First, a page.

Comm Eye Health Vol. 32 No. 106 2019 pp 32. Published online 12 September 2019.

Medication error affecting newborns’ sight: a national response

Nyawira Mwangi

Research Fellow: London School of Hygiene and Tropical Medicine, London, UK.


Michael Mbee Gichangi

Head: Ophthalmic Services Unit: Ministry of Health, Nairobi, Kenya.


Close up image of damaged eye with hazy cornea
Chlorhexidine 7.1% is toxic to the cornea. KENYA © Michael Gichangi
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There have been several reports in Kenya of the wrong use of chlorhexidine digluconate solution 7.1% in the eyes of babies, resulting in chemical injury. Nyawira Mwangi spoke with Michael Gichangi, lead ophthalmologist at Kenya’s Ministry of Health, about this problem.

Chlorhexidine is an antiseptic recommended by the World Health Organisation for use on the umbilical cord in order to prevent neonatal sepsis. It must be applied when the cord is cut and for six days afterwards. The packaging used resembles eye drop bottles, and reports indicate that some mothers therefore confuse the antiseptic with eye drops and instil it in their babies’ eyes. At the concentration of 7.1%, chlorhexidine is toxic to the cornea and can cause permanent visual loss. This has been reported in other countries previously.1

Q: What is the situation now?

Publicity and discussion of this issue in mainstream and social media has allowed the public, the eye care community, pharmacists, paediatricians, eye care managers and other stakeholders to become aware of this important issue.

Patient safety is receiving growing attention in Kenya, and eye care providers are on the alert. We are discussing the issue at conferences, and we are also examining the broad factors that have contributed to the error, including manufacturing, packaging, importing and dispensing, as well as the way errors are reported and handled. This has strengthened the health system, as the processes of reporting medication errors and investigating them has now become clearer.

A tube of chlorhexidine gluconate ointment
Chlorhexidine ointment can be mistaken for eye ointment. © Michael Gichangi

Q: How are you dealing with this problem?

We are working with Kenya’s national Pharmacy and Poisons Board (PPB), which is receiving the reports and investigating the errors, and we are also having conversations with the manufacturers about changing the packaging to avoid confusion with eye drops. There is also a need to educate the mother or carer when dispensing the drugs; it is not enough to tell them: “These are your drugs to take home.” It is important to explain how to use the medication. We are encouraging reporting as well as quick diagnosis, treatment and counselling.

We are therefore training health care workers to do the following:

  • When dispensing chlorhexidine, inform mothers that the antiseptic is for the umbilical cord only, not the eye.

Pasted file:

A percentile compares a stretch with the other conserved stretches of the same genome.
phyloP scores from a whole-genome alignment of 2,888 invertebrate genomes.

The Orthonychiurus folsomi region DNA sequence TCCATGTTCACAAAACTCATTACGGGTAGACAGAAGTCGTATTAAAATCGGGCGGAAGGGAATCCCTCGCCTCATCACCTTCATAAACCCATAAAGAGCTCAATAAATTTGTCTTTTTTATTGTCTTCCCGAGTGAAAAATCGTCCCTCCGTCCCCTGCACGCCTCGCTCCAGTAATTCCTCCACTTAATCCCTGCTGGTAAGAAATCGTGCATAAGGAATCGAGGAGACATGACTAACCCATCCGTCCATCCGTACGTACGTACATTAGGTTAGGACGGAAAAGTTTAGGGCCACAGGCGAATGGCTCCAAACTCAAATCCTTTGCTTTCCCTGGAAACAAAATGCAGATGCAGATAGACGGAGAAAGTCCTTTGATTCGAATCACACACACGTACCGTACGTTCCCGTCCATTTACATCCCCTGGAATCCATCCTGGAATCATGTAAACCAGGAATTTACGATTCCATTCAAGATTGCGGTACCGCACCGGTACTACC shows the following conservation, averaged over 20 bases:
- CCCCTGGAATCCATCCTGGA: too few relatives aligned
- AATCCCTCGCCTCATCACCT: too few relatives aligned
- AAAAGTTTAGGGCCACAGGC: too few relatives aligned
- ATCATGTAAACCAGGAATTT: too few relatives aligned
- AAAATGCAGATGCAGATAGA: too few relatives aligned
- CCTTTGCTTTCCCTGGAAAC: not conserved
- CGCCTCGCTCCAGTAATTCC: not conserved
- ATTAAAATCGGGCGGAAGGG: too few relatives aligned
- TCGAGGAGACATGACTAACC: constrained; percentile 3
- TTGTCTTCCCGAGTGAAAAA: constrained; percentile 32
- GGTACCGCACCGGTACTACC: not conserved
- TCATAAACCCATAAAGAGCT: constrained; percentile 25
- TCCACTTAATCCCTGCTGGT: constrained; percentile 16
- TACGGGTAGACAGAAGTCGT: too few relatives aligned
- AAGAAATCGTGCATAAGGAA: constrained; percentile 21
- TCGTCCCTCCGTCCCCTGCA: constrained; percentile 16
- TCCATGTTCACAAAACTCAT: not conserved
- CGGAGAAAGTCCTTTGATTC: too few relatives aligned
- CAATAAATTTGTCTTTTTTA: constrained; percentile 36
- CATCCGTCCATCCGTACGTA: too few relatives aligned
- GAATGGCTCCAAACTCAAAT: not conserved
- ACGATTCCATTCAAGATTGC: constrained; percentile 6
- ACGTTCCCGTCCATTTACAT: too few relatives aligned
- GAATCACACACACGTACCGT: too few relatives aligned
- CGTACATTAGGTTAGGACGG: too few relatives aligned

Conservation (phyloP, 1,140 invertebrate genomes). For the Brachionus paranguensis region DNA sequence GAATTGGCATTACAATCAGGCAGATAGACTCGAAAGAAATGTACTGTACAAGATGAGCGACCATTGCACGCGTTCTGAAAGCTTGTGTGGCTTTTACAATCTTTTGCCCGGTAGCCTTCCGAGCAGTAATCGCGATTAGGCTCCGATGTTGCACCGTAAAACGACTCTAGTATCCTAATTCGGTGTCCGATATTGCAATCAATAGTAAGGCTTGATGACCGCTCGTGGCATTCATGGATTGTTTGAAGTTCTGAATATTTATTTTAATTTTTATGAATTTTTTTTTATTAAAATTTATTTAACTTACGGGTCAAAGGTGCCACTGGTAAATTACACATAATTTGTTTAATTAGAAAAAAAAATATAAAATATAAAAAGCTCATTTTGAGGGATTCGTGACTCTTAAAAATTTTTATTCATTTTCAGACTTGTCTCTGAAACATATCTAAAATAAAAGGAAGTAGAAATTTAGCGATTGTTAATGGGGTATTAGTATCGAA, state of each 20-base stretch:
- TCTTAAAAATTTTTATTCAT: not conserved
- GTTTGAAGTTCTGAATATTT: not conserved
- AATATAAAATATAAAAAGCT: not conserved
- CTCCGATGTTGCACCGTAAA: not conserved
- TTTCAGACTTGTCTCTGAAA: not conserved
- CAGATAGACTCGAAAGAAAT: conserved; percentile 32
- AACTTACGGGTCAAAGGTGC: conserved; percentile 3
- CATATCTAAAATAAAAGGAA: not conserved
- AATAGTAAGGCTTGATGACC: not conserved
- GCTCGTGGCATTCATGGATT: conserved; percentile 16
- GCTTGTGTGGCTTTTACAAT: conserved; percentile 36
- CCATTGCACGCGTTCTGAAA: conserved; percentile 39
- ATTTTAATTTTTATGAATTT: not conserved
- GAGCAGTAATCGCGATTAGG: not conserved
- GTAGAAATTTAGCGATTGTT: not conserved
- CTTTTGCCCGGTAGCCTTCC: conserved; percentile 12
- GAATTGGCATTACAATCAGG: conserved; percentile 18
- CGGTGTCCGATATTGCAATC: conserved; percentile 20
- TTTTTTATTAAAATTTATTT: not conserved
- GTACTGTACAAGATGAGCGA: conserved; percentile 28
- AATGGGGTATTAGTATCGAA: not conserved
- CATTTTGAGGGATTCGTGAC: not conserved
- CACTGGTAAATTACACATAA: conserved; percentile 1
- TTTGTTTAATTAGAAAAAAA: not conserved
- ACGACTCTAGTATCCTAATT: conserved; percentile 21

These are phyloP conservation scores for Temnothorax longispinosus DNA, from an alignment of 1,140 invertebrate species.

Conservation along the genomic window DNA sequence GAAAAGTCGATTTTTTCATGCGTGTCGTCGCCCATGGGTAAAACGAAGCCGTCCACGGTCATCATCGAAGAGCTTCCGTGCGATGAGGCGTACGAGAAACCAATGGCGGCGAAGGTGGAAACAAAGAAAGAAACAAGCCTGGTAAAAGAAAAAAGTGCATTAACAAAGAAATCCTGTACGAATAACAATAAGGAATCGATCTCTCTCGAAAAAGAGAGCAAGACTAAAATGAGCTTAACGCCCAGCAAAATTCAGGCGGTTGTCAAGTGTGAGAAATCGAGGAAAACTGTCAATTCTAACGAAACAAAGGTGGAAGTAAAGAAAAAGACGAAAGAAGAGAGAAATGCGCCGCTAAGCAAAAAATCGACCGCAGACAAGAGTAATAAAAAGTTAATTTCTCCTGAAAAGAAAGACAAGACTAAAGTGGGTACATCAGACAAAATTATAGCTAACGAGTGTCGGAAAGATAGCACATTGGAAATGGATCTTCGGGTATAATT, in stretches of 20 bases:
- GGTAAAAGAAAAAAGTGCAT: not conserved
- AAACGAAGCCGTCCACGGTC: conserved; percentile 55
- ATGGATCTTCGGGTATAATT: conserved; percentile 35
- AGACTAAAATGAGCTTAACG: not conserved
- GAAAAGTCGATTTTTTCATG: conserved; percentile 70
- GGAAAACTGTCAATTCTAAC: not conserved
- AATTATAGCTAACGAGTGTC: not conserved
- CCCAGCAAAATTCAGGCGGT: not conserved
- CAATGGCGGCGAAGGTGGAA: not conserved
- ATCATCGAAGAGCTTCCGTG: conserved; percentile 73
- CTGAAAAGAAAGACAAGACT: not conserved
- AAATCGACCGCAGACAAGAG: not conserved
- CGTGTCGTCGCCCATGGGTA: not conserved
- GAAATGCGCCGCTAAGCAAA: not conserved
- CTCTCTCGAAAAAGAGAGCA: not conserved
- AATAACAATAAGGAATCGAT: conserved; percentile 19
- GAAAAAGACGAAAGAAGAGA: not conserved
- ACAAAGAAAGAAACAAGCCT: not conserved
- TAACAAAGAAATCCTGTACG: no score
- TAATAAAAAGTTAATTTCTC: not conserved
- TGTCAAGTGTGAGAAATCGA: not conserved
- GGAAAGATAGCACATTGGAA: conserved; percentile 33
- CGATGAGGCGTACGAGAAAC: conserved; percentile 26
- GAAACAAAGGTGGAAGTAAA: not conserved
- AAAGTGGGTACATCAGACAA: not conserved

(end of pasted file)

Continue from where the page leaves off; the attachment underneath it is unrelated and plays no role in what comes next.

• Advise mothers to seek immediate help if such an incident occurs. If near a health facility, they should rush the baby for prompt skilled health care. If far from a health facility, they should irrigate the eye with clean running tap water.
  • Provide emergency care to any babies affected: irrigate the eye with normal saline, apply a topical anaesthetic, give an oral painkiller and refer the baby to an ophthalmologist as soon as possible.
  • Report all incidents. The PPB has requested that health workers report each incident of this error on a specified reporting form in order to generate evidence for action.

Q: What are the challenges with medical errors in Kenya, more broadly?

Many medical errors are not reported. Alternative approaches are needed to identify a much higher proportion of the errors that actually occur and go unreported.

There are many barriers that currently prevent the reporting of errors. To increase our opportunities to learn from errors, the following three changes are needed:

  1. A more open culture of discussing errors, including discussing them at professional forums.
  2. Increasing awareness amongst health workers about the reporting mechanism of the Pharmacy and Poisons Board.
  3. Adequate investigation of the root causes of errors.

Q: Can technology make a difference in reporting or dealing with medical errors?

mHealth applications might increase efficiency of reporting. In this instance, we have used mHealth and social media to publicise and discuss the issue within the eye care community.

References

1 World Health Organization Information Exchange System Alert No. 133. Chlorhexidine 7,1% digluconate (CHX) aqueous solution or gel (10ml): Reports of serious eye injury due to errors in administration. February 2019. https://www.who.int/maternal_child_adolescent/news_events/news/chlorhexidine-digluconate-chx-possible-serious-eye-injury/en/